This paper presents experimental studies performed to characterize horizontal air–water two-phase flow in a round pipe with an inner diameter of 3.81 cm. A detailed flow visualization study is performed using a high-speed video camera in a wide range of two-phase flow conditions to verify previous flow regime maps. Two-phase flows are classified into bubbly, plug, slug, stratified, stratified-wavy, and annular flow regimes. While the transition boundaries identified in the present study compare well with the existing ones (Mandhane et al., 1974) in general, some discrepancies are observed for bubbly-to-plug/slug, and plug-to-slug transition boundaries. Based on the new transition boundaries, three additional test conditions are determined in horizontal bubbly flow to extend the database by Talley et al. (2015a). Various local two-phase flow parameters including void fraction, interfacial area concentration, bubble velocity, and bubble Sauter mean diameter are obtained. The effects of increasing gas flow rate on void fraction, bubble Sauter mean diameter, and bubble velocity are discussed. Bubbles begin to coalesce near the gas–liquid layer instead of in the highly packed region when gas flow rate increases. Using all the current experimental data, two-phase frictional pressure loss analysis is performed using the Lockhart–Martinelli method. It is found that the coefficient C = 24 yields the best agreement with the data with the minimum average difference. Moreover, drift flux analysis is performed to predict void-weighted area-averaged bubble velocity and area-averaged void fraction. Based on the current database, functional relations for ≪vg≫ vs. <j> and <α> vs. <jg>/<j> have been studied. It is found that ≪vg≫ – <j> method predicts the void-weighted area-averaged bubble velocity and area-averaged void fraction better compared to <α> – <jg>/<j> method.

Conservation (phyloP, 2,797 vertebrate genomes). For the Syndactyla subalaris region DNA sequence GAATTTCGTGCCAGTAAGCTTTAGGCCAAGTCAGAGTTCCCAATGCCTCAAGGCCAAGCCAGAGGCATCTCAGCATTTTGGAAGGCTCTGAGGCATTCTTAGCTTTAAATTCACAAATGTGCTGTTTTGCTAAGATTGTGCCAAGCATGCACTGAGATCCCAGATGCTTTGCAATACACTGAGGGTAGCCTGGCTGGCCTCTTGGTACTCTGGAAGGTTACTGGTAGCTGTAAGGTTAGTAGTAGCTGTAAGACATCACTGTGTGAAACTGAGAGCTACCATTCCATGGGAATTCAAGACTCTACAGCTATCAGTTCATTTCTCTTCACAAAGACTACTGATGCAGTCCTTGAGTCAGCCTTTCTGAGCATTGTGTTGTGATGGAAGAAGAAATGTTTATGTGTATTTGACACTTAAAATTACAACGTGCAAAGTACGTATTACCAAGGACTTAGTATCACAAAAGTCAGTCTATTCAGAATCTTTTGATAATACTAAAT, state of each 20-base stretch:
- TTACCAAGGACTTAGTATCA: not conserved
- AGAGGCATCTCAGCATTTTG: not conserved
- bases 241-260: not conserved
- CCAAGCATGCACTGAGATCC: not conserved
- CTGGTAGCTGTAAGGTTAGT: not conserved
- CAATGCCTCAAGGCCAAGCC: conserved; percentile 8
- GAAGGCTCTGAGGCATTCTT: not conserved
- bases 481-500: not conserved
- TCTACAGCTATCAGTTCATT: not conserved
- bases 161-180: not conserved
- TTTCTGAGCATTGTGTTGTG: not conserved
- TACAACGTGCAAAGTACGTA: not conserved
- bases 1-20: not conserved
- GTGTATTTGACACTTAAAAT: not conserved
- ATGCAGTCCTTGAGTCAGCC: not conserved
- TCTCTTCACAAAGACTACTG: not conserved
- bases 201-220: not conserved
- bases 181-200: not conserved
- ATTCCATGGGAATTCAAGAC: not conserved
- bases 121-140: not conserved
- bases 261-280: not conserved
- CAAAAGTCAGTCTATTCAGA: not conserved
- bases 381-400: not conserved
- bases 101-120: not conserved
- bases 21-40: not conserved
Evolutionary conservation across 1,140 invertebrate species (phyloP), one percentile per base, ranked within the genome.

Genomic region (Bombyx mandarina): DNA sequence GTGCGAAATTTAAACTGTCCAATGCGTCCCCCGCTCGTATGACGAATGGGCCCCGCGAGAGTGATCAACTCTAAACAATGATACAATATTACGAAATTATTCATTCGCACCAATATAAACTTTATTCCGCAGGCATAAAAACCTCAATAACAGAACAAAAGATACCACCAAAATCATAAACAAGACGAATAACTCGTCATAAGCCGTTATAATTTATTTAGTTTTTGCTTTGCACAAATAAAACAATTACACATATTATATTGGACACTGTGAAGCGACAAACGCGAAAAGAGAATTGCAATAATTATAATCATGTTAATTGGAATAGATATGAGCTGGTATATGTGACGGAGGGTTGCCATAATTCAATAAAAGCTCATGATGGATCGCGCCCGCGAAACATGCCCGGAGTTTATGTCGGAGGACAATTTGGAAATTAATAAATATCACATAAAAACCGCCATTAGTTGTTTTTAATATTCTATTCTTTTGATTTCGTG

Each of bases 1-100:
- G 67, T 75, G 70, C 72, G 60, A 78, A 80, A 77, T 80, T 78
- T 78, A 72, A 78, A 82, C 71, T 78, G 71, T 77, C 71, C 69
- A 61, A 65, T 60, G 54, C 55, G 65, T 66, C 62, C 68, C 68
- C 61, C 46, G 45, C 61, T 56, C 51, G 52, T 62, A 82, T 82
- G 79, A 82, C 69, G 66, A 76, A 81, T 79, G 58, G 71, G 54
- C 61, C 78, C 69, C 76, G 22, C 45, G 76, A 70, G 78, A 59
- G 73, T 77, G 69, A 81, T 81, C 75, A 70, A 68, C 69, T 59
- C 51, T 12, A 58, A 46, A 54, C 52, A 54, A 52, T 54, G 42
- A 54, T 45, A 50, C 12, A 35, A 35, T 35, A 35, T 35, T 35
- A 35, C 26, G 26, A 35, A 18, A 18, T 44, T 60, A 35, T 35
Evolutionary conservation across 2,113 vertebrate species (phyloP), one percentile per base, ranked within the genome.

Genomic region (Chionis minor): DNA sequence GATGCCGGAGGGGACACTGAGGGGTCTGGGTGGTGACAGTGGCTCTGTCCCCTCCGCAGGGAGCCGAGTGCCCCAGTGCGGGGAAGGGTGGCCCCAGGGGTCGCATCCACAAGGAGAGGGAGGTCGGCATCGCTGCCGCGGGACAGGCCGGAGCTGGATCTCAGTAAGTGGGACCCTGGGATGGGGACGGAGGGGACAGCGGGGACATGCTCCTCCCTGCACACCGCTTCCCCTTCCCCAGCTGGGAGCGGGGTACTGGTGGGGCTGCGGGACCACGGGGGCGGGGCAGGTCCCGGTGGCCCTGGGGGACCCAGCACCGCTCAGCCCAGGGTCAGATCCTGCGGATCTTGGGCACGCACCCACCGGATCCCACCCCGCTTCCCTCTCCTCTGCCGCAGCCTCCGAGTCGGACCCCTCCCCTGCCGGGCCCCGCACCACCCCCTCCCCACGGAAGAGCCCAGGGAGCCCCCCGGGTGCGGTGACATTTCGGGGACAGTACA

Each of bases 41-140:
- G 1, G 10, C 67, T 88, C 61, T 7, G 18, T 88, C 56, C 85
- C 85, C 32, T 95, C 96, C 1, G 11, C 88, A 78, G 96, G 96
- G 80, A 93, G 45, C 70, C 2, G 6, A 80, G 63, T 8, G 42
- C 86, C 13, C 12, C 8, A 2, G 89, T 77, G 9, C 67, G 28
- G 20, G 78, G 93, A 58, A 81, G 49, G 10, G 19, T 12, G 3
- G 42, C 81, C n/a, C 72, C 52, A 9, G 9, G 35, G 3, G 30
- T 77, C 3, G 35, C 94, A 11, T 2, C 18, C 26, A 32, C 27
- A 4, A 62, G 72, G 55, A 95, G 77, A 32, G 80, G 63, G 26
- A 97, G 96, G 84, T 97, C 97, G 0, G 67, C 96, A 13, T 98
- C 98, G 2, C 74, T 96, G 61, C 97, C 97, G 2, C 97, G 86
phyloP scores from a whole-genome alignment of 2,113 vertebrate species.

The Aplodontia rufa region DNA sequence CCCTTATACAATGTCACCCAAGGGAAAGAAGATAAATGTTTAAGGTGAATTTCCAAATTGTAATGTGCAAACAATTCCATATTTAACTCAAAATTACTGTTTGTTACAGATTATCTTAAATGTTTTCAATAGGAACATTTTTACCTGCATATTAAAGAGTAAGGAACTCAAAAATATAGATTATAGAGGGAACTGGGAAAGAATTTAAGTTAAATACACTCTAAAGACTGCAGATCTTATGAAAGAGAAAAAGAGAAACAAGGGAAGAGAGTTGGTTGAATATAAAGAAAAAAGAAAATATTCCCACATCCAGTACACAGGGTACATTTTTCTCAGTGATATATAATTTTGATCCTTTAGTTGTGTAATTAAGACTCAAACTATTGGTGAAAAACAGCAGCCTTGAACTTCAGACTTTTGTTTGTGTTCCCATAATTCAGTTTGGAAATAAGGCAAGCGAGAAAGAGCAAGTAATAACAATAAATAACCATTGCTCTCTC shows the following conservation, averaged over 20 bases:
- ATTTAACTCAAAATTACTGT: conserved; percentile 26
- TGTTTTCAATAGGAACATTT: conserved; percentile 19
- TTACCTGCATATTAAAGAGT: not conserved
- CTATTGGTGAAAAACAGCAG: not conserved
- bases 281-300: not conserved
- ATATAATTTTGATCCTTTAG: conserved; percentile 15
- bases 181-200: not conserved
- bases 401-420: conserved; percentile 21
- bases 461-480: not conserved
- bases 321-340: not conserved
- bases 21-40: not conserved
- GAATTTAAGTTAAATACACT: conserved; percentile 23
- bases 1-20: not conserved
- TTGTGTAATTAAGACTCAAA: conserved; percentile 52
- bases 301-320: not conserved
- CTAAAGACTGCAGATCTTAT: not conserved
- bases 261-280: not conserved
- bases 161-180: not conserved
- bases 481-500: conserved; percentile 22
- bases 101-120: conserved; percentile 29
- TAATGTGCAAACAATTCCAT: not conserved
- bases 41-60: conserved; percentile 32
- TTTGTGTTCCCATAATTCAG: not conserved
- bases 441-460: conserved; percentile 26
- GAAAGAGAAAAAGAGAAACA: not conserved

All Science Journal Classification (ASJC) codes
- Nuclear and High Energy Physics
- Nuclear Energy and Engineering
- Materials Science(all)
- Safety, Risk, Reliability and Quality
- Waste Management and Disposal
- Mechanical Engineering